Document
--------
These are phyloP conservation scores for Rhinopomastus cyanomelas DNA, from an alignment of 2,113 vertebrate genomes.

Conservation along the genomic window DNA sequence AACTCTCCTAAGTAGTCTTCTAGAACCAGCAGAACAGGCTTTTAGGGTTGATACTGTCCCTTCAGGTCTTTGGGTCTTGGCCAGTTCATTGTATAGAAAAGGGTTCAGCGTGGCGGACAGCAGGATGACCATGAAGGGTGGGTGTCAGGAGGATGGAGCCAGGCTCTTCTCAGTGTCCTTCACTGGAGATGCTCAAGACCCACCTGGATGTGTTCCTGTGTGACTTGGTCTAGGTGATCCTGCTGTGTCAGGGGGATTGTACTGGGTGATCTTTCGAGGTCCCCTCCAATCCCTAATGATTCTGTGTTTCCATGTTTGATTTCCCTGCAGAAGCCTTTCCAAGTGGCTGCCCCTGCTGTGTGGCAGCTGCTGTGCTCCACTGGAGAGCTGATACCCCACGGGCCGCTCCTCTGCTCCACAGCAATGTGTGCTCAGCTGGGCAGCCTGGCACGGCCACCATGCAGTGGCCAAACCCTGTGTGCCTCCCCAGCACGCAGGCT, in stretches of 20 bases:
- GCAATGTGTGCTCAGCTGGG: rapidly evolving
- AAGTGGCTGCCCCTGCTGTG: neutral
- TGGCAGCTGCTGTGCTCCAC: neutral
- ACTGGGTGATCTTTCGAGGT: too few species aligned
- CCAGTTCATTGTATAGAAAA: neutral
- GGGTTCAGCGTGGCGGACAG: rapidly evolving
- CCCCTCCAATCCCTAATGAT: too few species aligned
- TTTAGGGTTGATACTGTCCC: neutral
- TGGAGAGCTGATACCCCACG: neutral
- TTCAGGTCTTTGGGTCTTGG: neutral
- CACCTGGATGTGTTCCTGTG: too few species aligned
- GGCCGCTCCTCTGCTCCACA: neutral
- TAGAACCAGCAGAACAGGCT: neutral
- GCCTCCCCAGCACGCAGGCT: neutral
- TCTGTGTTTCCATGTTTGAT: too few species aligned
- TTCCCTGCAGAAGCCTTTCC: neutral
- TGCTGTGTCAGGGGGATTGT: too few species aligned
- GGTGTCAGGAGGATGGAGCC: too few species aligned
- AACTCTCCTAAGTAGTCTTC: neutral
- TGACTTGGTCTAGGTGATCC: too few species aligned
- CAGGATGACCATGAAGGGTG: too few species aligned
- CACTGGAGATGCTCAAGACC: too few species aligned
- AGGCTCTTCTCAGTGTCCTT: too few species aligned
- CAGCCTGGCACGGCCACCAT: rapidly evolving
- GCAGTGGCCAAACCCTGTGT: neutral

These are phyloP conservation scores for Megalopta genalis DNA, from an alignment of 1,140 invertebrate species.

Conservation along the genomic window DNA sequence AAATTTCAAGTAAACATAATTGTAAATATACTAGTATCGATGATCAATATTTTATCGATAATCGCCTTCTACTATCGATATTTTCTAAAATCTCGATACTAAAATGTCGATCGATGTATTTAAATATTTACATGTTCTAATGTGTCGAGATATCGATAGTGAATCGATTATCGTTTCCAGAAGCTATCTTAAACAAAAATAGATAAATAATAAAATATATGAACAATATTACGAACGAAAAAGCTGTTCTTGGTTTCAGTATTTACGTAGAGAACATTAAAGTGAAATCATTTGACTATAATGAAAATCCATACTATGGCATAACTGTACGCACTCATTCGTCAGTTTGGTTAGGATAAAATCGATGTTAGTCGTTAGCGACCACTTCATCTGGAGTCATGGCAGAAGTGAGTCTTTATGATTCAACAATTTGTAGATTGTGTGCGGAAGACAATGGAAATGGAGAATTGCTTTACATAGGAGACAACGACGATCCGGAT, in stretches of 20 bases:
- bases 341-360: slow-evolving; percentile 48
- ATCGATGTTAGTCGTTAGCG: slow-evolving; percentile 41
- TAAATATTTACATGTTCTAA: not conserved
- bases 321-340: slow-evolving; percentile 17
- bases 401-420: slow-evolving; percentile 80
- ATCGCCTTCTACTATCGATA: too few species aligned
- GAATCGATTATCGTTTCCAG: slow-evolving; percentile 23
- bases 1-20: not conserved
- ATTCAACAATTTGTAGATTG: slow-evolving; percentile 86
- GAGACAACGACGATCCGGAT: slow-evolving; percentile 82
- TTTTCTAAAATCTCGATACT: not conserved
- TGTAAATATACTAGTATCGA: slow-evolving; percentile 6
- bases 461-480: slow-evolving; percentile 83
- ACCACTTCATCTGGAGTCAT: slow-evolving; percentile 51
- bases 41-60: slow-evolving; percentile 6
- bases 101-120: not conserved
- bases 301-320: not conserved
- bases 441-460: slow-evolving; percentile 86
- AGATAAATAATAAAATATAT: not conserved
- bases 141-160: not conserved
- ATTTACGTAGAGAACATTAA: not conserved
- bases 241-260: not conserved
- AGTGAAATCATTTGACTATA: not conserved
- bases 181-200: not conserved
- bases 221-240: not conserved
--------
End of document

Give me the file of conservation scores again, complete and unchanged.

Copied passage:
These are phyloP conservation scores for Rhinopomastus cyanomelas DNA, from an alignment of 2,113 vertebrate genomes.

Conservation along the genomic window DNA sequence AACTCTCCTAAGTAGTCTTCTAGAACCAGCAGAACAGGCTTTTAGGGTTGATACTGTCCCTTCAGGTCTTTGGGTCTTGGCCAGTTCATTGTATAGAAAAGGGTTCAGCGTGGCGGACAGCAGGATGACCATGAAGGGTGGGTGTCAGGAGGATGGAGCCAGGCTCTTCTCAGTGTCCTTCACTGGAGATGCTCAAGACCCACCTGGATGTGTTCCTGTGTGACTTGGTCTAGGTGATCCTGCTGTGTCAGGGGGATTGTACTGGGTGATCTTTCGAGGTCCCCTCCAATCCCTAATGATTCTGTGTTTCCATGTTTGATTTCCCTGCAGAAGCCTTTCCAAGTGGCTGCCCCTGCTGTGTGGCAGCTGCTGTGCTCCACTGGAGAGCTGATACCCCACGGGCCGCTCCTCTGCTCCACAGCAATGTGTGCTCAGCTGGGCAGCCTGGCACGGCCACCATGCAGTGGCCAAACCCTGTGTGCCTCCCCAGCACGCAGGCT, in stretches of 20 bases:
- GCAATGTGTGCTCAGCTGGG: rapidly evolving
- AAGTGGCTGCCCCTGCTGTG: neutral
- TGGCAGCTGCTGTGCTCCAC: neutral
- ACTGGGTGATCTTTCGAGGT: too few species aligned
- CCAGTTCATTGTATAGAAAA: neutral
- GGGTTCAGCGTGGCGGACAG: rapidly evolving
- CCCCTCCAATCCCTAATGAT: too few species aligned
- TTTAGGGTTGATACTGTCCC: neutral
- TGGAGAGCTGATACCCCACG: neutral
- TTCAGGTCTTTGGGTCTTGG: neutral
- CACCTGGATGTGTTCCTGTG: too few species aligned
- GGCCGCTCCTCTGCTCCACA: neutral
- TAGAACCAGCAGAACAGGCT: neutral
- GCCTCCCCAGCACGCAGGCT: neutral
- TCTGTGTTTCCATGTTTGAT: too few species aligned
- TTCCCTGCAGAAGCCTTTCC: neutral
- TGCTGTGTCAGGGGGATTGT: too few species aligned
- GGTGTCAGGAGGATGGAGCC: too few species aligned
- AACTCTCCTAAGTAGTCTTC: neutral
- TGACTTGGTCTAGGTGATCC: too few species aligned
- CAGGATGACCATGAAGGGTG: too few species aligned
- CACTGGAGATGCTCAAGACC: too few species aligned
- AGGCTCTTCTCAGTGTCCTT: too few species aligned
- CAGCCTGGCACGGCCACCAT: rapidly evolving
- GCAGTGGCCAAACCCTGTGT: neutral

These are phyloP conservation scores for Megalopta genalis DNA, from an alignment of 1,140 invertebrate species.

Conservation along the genomic window DNA sequence AAATTTCAAGTAAACATAATTGTAAATATACTAGTATCGATGATCAATATTTTATCGATAATCGCCTTCTACTATCGATATTTTCTAAAATCTCGATACTAAAATGTCGATCGATGTATTTAAATATTTACATGTTCTAATGTGTCGAGATATCGATAGTGAATCGATTATCGTTTCCAGAAGCTATCTTAAACAAAAATAGATAAATAATAAAATATATGAACAATATTACGAACGAAAAAGCTGTTCTTGGTTTCAGTATTTACGTAGAGAACATTAAAGTGAAATCATTTGACTATAATGAAAATCCATACTATGGCATAACTGTACGCACTCATTCGTCAGTTTGGTTAGGATAAAATCGATGTTAGTCGTTAGCGACCACTTCATCTGGAGTCATGGCAGAAGTGAGTCTTTATGATTCAACAATTTGTAGATTGTGTGCGGAAGACAATGGAAATGGAGAATTGCTTTACATAGGAGACAACGACGATCCGGAT, in stretches of 20 bases:
- bases 341-360: slow-evolving; percentile 48
- ATCGATGTTAGTCGTTAGCG: slow-evolving; percentile 41
- TAAATATTTACATGTTCTAA: not conserved
- bases 321-340: slow-evolving; percentile 17
- bases 401-420: slow-evolving; percentile 80
- ATCGCCTTCTACTATCGATA: too few species aligned
- GAATCGATTATCGTTTCCAG: slow-evolving; percentile 23
- bases 1-20: not conserved
- ATTCAACAATTTGTAGATTG: slow-evolving; percentile 86
- GAGACAACGACGATCCGGAT: slow-evolving; percentile 82
- TTTTCTAAAATCTCGATACT: not conserved
- TGTAAATATACTAGTATCGA: slow-evolving; percentile 6
- bases 461-480: slow-evolving; percentile 83
- ACCACTTCATCTGGAGTCAT: slow-evolving; percentile 51
- bases 41-60: slow-evolving; percentile 6
- bases 101-120: not conserved
- bases 301-320: not conserved
- bases 441-460: slow-evolving; percentile 86
- AGATAAATAATAAAATATAT: not conserved
- bases 141-160: not conserved
- ATTTACGTAGAGAACATTAA: not conserved
- bases 241-260: not conserved
- AGTGAAATCATTTGACTATA: not conserved
- bases 181-200: not conserved
- bases 221-240: not conserved